Meet Joseph, one of Cyclr’s Connector Developers

Updated on by Hayley Brown

Joseph is a qualified Mathematics teacher and after many years teaching, and becoming Head of Mathematics at a Secondary School, Joseph decided to make a change and learn Full Stack Development. He transitioned his career and joined Cyclr as a Connector Developer.

What’s your current role and what do you like about it?

I’m a Connector Developer. This means I get to work with hundreds of APIs that you use daily to run your digital life and make sure they play nicely together. Working as part of a closely-knit team, we troubleshoot and perfect how our connectors will work for our partners. So not only is it a technical role dealing with authorisation and JavaScript, but one that requires soft skills, having to consider how people will best use the product. Getting to use several skill sets at once keeps the job more interesting.

How did you get into Programming?

I am a career changer. For over a decade I was deputy head of Mathematics in a secondary school. I had dabbled with web development in general in the early 2000s, but frontend development used tables and images back then and that wasn’t something I wanted to entertain! Fast forward to 2015 and I wanted to host educational videos I’d filmed for my A Level students. So I began building websites to better meet their needs and it was such a better experience the second time around I didn’t stop.

What’s your earliest memory of you learning to code?

My first memory was at primary school. Now coding wasn’t a skill that inspired me or stuck at this point. You loaded programs with a floppy disk, and I mean the ones that were actually floppy. That’s how long ago I’m talking about. BBC Micro was in every school during the 80s using BBC Basic to program. Not too many years later, I got to program a turtle, yes a turtle, in Logo and that made me sit up straight and take coding more seriously.

What’s a programming language that you would build EVERYTHING and ANYTHING in and why?

It might seem a boring answer but Javascript. I’m used to people moaning about its many quirks but I think it’s just a matter of accepting its pros and cons. It’s accessible and you can get quick responses without compiling, and for higher production levels you can make it strongly typed now with TypeScript. Being able to program a site, front and back, in the same language is hard to beat as far as I’m concerned. I’m a big fan of React too. Surprise, surprise.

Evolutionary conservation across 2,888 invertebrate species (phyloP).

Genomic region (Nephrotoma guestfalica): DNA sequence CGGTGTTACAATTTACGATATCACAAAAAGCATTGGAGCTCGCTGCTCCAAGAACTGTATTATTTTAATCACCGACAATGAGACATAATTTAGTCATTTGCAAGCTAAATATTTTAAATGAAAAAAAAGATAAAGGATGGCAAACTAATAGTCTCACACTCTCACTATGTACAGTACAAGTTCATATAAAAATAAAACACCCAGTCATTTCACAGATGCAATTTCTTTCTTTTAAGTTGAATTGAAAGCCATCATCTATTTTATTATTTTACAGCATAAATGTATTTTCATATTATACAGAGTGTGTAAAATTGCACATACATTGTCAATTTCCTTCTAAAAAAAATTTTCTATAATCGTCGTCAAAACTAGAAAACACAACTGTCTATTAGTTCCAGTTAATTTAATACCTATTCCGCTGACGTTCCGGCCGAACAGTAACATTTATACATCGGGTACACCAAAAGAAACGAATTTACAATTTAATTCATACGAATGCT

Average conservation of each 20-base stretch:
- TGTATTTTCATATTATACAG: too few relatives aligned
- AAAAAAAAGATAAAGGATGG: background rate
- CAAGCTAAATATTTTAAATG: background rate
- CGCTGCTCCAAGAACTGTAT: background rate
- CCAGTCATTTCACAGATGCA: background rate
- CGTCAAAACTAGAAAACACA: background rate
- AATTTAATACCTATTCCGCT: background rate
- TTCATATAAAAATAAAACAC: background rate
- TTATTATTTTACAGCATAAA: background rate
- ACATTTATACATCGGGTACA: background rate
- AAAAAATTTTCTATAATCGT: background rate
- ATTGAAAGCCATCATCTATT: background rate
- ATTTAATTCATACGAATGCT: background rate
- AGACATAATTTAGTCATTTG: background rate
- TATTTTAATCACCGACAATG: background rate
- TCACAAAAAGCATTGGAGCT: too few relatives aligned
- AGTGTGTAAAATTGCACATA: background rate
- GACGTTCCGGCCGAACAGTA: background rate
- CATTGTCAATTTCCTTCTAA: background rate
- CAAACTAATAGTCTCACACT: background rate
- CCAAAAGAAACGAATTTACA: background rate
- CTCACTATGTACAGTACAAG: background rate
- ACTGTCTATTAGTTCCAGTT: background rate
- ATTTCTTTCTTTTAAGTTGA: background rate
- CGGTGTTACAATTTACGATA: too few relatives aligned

What’s something you think Software developers do not do enough of?

Getting too excited to build something intricate without looking at it from a product perspective. I have years of experience teaching mathematics to teenagers who are a very discerning audience, never afraid to tell you if your ‘product’ is fit for purpose. Having a consistent feedback loop trains you to make sure your product achieves what you want it to (and avoid a riot from 32 students). Making sure you’re building a product that the customer will love using can’t be achieved without looking at the bigger picture.

What is your least favourite thing about programming?

Small, annoying, mistakes where you don’t learn anything! I don’t mind grappling with a problem if I come out the other end wiser. When you lose half a day to find you’ve made a typo, I definitely don’t feel enlightened. If there was anything else that I would use to convince myself and others that a TDD approach to coding was the way, these annoyances would be it.

What’s a technology you’re currently learning or excited to learn?

As a lifelong learner, I’m done with spreading my knowledge for a while. I’ve become competent in React, Node, CSS, Jest and others. I’m diving deeper into Javascript. Building up defensive coding strategies and error handling. Learning the ‘bugs’ of the language and learning how to use them to my advantage. Like coercing strings to numbers for example. I know static-typed language fans are cursing reading that, but it can be fun too.

Time travel 10 years into the past or 10 years into the future? What does technology look like?

I’ve already discussed 20 years into the past so I’m looking forward to 10 years into the future. To be fair, the film, Back to the Future, made me believe we’d have hoverboards by now, but I’d settle for a stable internet connection and AI auto-complete on your code! It’s amazing that in 2000 I was dealing with dial-up internet and having friends asking me to get off the line so they could use the phone. Now we are looking forward to advanced AI that can predict and assess your code. I just hope we are right this time and it does improve for the better and I’m not left holding my breath like I am for those hoverboards.

Lastly, what advice would you give to a budding developer?

Pick one language that helps you learn how to solve problems and stick with it. You’d rather be a master of one language than jump around not building up a solid way to communicate. 

Then resist the temptation to choose multiple tutorials. Maybe one to get you going but then find projects to build. Where I accelerated most was when I was able to work as part of a team and bounce ideas off one another. And that’s not so easy to find so it’s fitting to finish with this last bit of advice, and that is to become comfortable with being uncomfortable. The answer is only a fleeting moment in development. 

Learn to enjoy the journey instead.

Meet other Cyclr Team members

About Author

Avatar for Hayley Brown

Hayley Brown

Joined Cyclr in 2020 after working in marketing teams in the eCommerce and education industries. She graduated from Sussex University and has a keen interest in graphic design and content writing. Follow Hayley on LinkedIn

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